How Meat Is Cooked May Affect Risk of Type 2 Diabetes

hot dogs and red meat on a grill

You may have heard that grilling and barbecuing meats may create cancer-causing substances. You may have also heard that eating a lot of red meat—especially processed meats—may be linked to certain cancers. Now, new research suggests a possible connection between high-heat meat cooking and type 2 diabetes.

The study, published in Diabetes Care by researchers from the Harvard Chan School of Public Health’s Department of Nutrition, found that frequent use of high-heat cooking methods (such as broiling, barbecuing/grilling, and roasting) to prepare beef and chicken increased the risk of type 2 diabetes. [1] Based on data from three large cohorts followed for 12 to 16 years—including more than 289,000 men and women from the Nurses’ Health Studies and the Health Professionals Follow-up Study—researchers found that participants who most frequently ate meats and chicken cooked at high temperatures were 1.5 times more likely to develop type 2 diabetes, compared to those who ate the least. There was also an increased risk of weight gain and developing obesity in the frequent users of high-temperature cooking methods, which may have contributed to the development of diabetes. Of note, this research demonstrated that cooking methods might contribute to diabetes risk beyond the effects of meat consumption alone.

Other key highlights from the study:

  • Participants who ate red meat and chicken that were cooked to a well-done or charred level showed a significantly increased risk of type 2 diabetes compared with those who ate meat and chicken that were lightly browned.
  • There was no association found between broiling fish and type 2 diabetes risk, although the authors noted that there were fewer data available overall on cooking methods for fish intake, so the smaller number of people may have made it difficult to see an association. Information was also not available on cooking methods of other meats like lamb and pork.
  • According to the authors, the exact mechanisms contributing to the increased risk are not known, but they cite the potential role of harmful chemicals such as polycyclic aromatic hydrocarbons, heterocyclic aromatic amines, and nitrosamines (from nitrates and nitrites added to meats as a preservative) formed during high-heat cooking. These chemicals may spur an inflammatory response, interfere with the normal production of insulin, or promote insulin resistance in which the body cannot use insulin properly to regulate blood sugar levels.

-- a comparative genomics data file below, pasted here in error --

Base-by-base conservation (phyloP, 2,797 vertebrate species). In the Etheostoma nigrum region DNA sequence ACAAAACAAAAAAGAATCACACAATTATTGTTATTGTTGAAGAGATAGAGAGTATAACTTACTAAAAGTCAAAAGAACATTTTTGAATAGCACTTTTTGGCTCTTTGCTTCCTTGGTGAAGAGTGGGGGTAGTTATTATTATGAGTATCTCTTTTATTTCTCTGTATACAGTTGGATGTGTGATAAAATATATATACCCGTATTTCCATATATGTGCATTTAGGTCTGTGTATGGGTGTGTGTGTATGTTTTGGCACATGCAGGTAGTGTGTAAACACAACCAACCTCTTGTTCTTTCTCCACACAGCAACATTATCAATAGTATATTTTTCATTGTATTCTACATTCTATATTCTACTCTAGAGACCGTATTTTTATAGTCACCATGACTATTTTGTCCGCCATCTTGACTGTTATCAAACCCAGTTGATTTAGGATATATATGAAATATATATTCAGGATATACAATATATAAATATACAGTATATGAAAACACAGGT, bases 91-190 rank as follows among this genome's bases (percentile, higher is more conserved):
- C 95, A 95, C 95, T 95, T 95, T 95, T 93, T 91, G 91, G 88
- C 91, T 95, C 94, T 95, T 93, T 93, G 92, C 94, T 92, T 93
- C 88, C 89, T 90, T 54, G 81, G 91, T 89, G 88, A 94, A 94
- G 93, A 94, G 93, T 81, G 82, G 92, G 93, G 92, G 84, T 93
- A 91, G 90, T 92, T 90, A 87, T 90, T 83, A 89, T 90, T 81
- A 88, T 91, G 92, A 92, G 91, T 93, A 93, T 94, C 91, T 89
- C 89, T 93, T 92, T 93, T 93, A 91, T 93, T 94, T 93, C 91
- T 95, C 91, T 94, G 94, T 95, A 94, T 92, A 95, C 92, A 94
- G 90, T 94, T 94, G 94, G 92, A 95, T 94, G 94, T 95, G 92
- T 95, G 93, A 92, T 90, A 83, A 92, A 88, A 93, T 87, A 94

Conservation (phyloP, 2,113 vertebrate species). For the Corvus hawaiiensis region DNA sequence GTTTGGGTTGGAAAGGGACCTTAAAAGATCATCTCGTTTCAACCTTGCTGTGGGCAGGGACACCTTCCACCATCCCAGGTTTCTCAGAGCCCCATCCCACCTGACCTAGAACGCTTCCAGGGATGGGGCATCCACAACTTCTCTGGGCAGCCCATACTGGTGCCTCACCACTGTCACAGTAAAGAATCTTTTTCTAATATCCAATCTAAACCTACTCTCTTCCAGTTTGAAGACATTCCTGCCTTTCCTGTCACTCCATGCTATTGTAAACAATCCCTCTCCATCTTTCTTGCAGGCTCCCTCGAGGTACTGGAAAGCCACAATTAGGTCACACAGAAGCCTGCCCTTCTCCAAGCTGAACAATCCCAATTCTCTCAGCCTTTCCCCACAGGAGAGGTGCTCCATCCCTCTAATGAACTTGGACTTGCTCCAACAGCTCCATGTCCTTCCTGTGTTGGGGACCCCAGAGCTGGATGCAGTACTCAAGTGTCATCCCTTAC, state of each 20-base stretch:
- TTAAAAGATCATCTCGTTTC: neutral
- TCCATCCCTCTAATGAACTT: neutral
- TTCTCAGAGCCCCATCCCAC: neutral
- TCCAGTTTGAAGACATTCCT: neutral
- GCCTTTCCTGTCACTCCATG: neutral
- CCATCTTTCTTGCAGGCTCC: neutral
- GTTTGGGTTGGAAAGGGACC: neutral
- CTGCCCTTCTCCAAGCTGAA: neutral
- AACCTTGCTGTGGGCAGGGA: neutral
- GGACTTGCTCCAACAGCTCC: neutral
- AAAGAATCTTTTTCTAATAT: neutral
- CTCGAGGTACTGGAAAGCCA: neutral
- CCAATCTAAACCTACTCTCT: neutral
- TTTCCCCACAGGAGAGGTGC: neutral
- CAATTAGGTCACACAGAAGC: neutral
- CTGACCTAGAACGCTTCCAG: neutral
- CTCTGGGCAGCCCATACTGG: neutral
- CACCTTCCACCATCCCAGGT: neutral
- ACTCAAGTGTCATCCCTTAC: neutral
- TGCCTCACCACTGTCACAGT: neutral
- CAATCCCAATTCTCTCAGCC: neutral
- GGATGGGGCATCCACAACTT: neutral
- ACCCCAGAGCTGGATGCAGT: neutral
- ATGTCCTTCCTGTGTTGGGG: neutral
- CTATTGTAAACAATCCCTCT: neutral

It has been established that a high intake of red and especially processed meats can increase the risk of conditions including heart disease, stroke, diabetes, certain cancers, and early death. Possible reasons include the presence of heme iron, a type of iron found in all animal foods, and the processing of meats (e.g., curing, smoking), both of which may promote the formation of cancer-causing compounds during high-heat cooking methods.

This study found that certain cooking methods—regardless of how much meat was eaten—increased disease risk; and chicken as well as red meat cooked at high temperatures increased risk. Those who have or are at risk for developing type 2 diabetes who eat meat, chicken, and fish regularly may choose cooking methods that use lower temperatures, or brief periods of high heat, such as with slow cookers, baking, sous-vide, boiling, steaming, stewing, and stir-frying, while avoiding high-heat and open-flame methods like grilling, barbecuing, broiling, and roasting.

“Our research suggests that not only the amount and types of meat but also the cooking methods can make a difference in diabetes risk,” said Gang Liu, a Research Fellow at Harvard T.H. Chan School of Public Health’s Department of Nutrition and lead author of the study. “To lower diabetes risk, it is important to reduce red and processed meat consumption, which can be replaced by other protein sources such as chicken, fish, and plant-protein foods. This study further suggests that when cooking meats, chicken, or fish, it may be better to avoid high-temperature cooking methods including grilling or barbecuing, and instead choose moderate-temperature cooking methods such as stir-frying, sautéing, boiling, or steaming.”



  1. Liu G, Zong G, Wu K, Hu Y, Li Y, Willett WC, Eisenberg DM, Hu FB, Sun Q. Meat Cooking Methods and Risk of Type 2 Diabetes: Results From Three Prospective Cohort Studies. Diabetes Care. 2018 Mar 9:dc171992.